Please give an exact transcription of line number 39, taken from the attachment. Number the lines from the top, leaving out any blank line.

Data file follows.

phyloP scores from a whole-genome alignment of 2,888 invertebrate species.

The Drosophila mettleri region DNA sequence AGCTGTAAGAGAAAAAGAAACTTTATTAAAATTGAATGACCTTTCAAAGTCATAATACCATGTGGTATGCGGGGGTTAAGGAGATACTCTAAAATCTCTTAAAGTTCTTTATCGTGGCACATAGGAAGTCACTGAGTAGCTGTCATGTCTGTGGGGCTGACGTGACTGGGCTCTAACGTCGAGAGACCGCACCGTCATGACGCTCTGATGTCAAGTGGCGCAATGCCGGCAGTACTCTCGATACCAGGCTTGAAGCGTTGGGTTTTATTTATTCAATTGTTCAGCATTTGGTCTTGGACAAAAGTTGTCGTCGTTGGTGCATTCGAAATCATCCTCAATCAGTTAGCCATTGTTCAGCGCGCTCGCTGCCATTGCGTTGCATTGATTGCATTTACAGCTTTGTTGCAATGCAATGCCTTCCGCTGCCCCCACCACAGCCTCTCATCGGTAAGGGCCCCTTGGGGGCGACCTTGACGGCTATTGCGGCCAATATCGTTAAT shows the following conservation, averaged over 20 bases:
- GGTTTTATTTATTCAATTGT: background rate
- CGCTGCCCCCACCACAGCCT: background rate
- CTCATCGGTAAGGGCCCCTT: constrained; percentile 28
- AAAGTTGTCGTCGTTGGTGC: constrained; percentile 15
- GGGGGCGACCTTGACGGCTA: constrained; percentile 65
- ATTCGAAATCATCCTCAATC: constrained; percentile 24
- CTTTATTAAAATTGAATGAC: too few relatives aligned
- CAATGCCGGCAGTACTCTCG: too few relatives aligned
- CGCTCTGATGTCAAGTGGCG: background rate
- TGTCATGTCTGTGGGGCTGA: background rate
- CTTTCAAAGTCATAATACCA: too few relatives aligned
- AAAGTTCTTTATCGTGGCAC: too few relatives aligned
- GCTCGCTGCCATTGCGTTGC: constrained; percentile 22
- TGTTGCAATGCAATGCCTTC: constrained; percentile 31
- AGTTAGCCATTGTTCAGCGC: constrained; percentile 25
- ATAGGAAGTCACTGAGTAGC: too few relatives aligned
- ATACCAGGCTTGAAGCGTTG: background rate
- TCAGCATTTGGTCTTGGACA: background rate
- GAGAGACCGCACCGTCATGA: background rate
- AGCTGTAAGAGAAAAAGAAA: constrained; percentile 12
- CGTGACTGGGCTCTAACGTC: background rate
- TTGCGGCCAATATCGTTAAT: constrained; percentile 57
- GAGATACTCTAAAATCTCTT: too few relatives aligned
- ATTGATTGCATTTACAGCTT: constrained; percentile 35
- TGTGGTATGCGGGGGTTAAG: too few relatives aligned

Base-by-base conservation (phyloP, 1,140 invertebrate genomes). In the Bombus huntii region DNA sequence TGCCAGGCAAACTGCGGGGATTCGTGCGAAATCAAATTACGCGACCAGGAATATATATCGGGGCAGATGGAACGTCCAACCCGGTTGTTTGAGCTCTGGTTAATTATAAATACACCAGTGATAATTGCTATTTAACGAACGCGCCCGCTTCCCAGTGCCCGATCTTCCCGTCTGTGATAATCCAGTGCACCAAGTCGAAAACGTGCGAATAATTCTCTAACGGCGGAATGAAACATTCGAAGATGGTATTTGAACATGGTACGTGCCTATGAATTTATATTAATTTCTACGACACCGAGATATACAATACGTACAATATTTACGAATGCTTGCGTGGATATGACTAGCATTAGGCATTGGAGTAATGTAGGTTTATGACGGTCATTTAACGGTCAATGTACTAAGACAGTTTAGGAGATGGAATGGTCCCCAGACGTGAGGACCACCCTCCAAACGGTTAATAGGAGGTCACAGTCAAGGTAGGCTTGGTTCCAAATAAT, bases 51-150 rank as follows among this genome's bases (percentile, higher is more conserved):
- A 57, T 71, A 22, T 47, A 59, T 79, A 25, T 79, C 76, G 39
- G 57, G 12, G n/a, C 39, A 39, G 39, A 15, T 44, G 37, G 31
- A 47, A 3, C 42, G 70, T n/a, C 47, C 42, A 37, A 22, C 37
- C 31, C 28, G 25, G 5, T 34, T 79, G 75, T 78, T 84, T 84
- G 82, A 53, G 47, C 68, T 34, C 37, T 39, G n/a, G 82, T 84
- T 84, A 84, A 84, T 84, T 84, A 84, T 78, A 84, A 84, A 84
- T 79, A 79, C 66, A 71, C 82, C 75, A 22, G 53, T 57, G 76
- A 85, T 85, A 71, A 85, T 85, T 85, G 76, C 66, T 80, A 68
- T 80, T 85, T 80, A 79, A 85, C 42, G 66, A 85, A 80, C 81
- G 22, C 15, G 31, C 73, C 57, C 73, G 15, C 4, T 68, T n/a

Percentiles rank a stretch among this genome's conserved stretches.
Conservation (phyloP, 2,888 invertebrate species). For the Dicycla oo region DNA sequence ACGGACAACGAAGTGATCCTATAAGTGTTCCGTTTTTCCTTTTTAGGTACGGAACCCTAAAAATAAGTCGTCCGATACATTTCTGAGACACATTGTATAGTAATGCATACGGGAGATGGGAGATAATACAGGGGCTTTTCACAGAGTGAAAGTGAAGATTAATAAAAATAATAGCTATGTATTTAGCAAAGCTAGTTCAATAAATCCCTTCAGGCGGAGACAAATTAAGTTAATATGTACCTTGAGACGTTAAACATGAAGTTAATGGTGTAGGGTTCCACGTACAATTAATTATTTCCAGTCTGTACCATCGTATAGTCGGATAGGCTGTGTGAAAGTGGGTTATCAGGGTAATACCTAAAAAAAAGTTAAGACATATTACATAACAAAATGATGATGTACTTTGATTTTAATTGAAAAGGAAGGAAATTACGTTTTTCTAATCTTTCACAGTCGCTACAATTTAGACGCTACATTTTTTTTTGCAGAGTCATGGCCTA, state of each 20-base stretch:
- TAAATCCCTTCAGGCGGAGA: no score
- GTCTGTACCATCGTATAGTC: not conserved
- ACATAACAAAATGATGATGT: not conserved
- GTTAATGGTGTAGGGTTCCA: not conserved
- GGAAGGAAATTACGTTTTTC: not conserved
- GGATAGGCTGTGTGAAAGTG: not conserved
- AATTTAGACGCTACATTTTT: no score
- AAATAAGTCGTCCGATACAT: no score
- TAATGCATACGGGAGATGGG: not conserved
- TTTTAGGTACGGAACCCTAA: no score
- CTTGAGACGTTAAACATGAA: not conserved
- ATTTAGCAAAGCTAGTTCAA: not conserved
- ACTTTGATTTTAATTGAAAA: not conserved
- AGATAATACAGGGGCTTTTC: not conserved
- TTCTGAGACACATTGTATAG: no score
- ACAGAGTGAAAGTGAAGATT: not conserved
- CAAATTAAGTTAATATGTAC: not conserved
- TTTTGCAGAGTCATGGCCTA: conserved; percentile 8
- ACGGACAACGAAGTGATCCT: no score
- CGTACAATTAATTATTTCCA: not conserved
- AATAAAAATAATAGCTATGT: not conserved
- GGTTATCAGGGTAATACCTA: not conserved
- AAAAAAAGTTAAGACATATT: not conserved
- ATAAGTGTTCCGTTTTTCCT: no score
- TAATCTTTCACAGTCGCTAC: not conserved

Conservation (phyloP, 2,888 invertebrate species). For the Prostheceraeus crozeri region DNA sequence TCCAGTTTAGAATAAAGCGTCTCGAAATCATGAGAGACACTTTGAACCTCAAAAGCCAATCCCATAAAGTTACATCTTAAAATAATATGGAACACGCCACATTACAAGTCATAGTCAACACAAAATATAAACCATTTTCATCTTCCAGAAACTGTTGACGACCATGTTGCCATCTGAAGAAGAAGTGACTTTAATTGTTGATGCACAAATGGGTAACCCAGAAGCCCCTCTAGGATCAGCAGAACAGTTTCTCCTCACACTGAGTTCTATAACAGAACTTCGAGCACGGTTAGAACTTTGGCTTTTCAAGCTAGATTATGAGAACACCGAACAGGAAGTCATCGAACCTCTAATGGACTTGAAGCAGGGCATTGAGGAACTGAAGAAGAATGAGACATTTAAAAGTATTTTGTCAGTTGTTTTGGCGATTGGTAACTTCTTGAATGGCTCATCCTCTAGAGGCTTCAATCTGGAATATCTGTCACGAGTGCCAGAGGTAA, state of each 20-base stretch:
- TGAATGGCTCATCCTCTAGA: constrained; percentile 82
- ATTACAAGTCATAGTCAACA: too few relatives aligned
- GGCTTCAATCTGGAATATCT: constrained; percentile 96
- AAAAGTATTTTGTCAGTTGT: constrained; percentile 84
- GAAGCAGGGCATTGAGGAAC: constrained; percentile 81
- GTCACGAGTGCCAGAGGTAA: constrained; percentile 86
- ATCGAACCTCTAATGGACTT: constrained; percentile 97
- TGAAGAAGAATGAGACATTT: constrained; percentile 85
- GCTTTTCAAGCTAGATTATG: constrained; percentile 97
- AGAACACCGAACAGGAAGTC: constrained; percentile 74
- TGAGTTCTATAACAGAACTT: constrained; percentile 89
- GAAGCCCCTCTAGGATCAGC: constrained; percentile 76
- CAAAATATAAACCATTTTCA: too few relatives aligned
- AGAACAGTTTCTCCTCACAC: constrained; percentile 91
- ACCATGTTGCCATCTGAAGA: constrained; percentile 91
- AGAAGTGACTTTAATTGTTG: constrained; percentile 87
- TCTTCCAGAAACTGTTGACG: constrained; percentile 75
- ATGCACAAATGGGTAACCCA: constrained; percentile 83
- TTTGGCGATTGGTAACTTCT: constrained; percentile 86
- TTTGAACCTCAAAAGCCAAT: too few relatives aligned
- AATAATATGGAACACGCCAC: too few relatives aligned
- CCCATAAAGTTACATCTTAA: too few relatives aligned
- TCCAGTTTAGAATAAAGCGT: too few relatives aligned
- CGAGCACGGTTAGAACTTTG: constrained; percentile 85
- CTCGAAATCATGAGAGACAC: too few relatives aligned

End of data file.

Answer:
Percentiles rank a stretch among this genome's conserved stretches.